Ranging from Seattle to Cairo, from the high seas to the US presidential campaign, Raban brings a distinctive and often unexpected perspective to the issues facing post—September 11 America.
What does the “war on terror” and a new era of religious ferocity look like to an Englishman living in the Pacific Northwest? Jonathan Raban finds, as he reads the source texts that have inspired modern-day jihad, memories of his own adolescent atheism help him understand why young people suffering from cultural alienation and moral uncertainty turn to a backward-looking version of Islam to help them resist the upheavals of modernity.
Raban reflects on the Bush administration’s manipulation of the threat of terrorism to undermine civil rights. In diagnosing what has gone wrong in the Iraq war, he emphasizes the US failure to understand the history of the Middle East, and explains the region’s shifting and complex loyalties of religion and ethnicity. He traces the continuing support for a disastrous war to the legacy of American Puritanism: the tendency of Americans to be inspired by a religious fervor oblivious to history and reason. And he explores the increasing polarization of American politics, as exemplified by the issues that he has seen divide his urban from his non urban neighbors in the Northwest.
Raban’s specialty is the sly, unsparing metaphor and jarring observation.— Village Voice Literary Supplement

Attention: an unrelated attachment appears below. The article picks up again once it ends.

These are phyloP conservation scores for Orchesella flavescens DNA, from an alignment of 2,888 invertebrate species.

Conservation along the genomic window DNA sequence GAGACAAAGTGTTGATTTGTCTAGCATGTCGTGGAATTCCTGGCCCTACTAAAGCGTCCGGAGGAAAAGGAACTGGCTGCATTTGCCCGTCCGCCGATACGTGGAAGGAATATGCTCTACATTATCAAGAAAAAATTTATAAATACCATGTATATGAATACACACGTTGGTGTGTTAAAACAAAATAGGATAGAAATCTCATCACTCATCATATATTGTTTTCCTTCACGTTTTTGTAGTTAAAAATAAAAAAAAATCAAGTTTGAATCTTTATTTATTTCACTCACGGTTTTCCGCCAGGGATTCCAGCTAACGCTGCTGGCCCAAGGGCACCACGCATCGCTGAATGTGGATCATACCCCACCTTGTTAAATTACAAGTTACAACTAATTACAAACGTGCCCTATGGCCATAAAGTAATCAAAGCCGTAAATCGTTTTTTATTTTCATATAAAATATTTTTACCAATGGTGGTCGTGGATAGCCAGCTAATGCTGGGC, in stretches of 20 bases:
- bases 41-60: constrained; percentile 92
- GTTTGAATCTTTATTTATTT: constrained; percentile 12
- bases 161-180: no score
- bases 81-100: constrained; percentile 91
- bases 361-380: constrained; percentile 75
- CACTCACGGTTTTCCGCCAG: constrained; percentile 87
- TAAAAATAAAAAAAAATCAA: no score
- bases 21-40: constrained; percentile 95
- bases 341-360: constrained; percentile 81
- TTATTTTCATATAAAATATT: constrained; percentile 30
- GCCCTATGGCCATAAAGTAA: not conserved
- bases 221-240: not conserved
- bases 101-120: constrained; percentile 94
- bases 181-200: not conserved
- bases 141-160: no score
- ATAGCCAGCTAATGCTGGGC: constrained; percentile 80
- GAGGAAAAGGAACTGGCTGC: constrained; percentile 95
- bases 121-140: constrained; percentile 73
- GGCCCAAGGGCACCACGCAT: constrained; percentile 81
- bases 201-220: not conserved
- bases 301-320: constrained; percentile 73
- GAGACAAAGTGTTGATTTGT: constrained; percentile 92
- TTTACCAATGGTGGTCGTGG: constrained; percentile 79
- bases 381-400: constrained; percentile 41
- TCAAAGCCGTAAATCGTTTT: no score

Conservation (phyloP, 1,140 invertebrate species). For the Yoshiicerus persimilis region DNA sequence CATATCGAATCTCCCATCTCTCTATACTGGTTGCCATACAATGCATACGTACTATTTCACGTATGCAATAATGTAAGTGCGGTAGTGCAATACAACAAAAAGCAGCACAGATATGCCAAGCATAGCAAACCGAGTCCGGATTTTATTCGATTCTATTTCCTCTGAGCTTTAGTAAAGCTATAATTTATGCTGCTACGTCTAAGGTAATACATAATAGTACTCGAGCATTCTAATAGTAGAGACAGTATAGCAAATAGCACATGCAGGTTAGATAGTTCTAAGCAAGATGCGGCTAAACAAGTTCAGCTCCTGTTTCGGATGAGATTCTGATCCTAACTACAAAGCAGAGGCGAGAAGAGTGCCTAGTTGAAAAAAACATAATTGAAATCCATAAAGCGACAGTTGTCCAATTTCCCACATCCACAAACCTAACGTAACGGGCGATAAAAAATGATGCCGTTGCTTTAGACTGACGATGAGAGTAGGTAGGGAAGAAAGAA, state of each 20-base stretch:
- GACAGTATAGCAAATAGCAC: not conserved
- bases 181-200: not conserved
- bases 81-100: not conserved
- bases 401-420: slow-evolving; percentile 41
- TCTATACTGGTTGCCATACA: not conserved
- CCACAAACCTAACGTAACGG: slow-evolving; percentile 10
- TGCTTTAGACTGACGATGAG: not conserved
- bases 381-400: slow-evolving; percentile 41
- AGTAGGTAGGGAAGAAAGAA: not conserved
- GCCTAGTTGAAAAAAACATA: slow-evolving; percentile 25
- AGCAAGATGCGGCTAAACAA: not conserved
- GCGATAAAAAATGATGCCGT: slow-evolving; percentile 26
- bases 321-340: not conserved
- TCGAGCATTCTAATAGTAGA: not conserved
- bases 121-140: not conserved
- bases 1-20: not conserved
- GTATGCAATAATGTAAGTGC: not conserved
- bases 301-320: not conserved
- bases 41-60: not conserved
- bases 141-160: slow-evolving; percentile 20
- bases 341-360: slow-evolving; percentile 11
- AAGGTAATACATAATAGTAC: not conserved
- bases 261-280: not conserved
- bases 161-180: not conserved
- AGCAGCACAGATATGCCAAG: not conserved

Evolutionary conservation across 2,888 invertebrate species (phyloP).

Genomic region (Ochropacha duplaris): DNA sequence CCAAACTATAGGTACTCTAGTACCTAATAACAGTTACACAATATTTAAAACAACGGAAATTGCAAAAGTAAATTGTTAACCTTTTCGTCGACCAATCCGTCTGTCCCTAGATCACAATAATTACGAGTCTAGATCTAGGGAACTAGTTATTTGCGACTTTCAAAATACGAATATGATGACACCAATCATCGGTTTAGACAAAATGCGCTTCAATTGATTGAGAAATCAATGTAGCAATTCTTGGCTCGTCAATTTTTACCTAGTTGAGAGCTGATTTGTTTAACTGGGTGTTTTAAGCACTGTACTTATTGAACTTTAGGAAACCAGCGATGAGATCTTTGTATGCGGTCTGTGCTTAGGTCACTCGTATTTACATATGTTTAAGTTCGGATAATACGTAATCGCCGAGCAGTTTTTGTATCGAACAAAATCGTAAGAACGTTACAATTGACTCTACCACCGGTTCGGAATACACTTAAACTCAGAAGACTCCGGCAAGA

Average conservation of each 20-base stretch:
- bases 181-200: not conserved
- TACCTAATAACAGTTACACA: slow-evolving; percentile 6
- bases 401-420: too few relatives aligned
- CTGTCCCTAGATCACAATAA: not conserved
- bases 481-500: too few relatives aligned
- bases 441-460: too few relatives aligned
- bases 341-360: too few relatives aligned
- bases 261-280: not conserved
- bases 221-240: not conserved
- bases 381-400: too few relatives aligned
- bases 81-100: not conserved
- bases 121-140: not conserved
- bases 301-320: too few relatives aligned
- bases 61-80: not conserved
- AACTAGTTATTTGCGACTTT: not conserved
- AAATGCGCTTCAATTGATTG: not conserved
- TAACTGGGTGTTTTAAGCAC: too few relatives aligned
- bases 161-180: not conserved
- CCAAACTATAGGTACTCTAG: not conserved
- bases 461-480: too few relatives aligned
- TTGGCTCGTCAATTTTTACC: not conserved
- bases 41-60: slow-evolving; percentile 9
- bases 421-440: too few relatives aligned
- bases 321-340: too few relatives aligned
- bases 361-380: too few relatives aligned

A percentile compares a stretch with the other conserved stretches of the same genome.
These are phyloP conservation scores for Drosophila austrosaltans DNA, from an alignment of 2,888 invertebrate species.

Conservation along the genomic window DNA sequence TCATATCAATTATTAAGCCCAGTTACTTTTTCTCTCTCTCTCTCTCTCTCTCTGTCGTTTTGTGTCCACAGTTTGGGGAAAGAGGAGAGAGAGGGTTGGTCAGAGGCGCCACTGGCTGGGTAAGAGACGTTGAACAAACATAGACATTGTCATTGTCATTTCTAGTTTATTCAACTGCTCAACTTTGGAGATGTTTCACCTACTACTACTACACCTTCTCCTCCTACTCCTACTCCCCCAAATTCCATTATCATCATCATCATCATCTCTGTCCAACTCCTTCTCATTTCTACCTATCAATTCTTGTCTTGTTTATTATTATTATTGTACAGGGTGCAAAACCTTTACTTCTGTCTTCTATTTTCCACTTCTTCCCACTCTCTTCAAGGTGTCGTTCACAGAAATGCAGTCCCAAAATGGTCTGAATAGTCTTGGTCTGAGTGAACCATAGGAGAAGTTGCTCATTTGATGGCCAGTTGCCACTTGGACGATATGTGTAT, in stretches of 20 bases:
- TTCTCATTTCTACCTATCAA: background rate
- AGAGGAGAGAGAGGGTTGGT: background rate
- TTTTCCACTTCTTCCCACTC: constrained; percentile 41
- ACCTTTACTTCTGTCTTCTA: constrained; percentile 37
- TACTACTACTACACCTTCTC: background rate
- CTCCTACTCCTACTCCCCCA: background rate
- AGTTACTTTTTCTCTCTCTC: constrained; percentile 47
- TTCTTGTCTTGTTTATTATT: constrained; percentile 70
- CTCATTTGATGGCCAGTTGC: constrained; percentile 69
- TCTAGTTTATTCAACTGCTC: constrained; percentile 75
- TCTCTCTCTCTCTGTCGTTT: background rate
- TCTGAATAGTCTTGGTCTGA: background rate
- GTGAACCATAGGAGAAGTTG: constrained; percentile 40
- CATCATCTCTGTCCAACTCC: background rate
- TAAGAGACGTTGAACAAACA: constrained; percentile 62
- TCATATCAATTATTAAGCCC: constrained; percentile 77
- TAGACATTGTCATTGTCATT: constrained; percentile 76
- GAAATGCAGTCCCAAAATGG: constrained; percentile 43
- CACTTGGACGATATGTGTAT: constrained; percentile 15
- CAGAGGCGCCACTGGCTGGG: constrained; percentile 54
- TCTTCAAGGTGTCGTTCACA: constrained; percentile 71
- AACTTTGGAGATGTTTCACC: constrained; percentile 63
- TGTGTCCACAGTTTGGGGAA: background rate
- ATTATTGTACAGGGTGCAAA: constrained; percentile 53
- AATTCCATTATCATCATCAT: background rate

We need sane voices in these times, and they don’t come much saner, or indeed much more alert and stylish, than Jonathan Raban’s….This collection of pieces is more than just a ragbag of occasional journalism (not that I have anything against ragbags). Itworks as a unified entity, a diary of anxiety and alarm caused by the current “war on terrorism”; a declaration of war, as he puts it, “like declaring war on tanks, or bows and arrows.” But it is also a useful primer, for those who need to be primed, on the relevant background details.— Nicolas Lezard, The Guardian
The book’s defense of reason over militant irrationalism, resting as it does on the author’s formidable talent for insight and analogy, will inspire readers with the underlying issues at play in this dizzying, event-crammed historical moment.— Publishers Weekly
Raban is articulate and erudite, but perhaps he is preaching to the liberal choir here. Nevertheless, his reputation as an outstanding journalist will generate demand.— Booklist
Raban’s West Coast perch provides a welcome shift from the Ground Zero-centric view of terrorism.— Time Out New York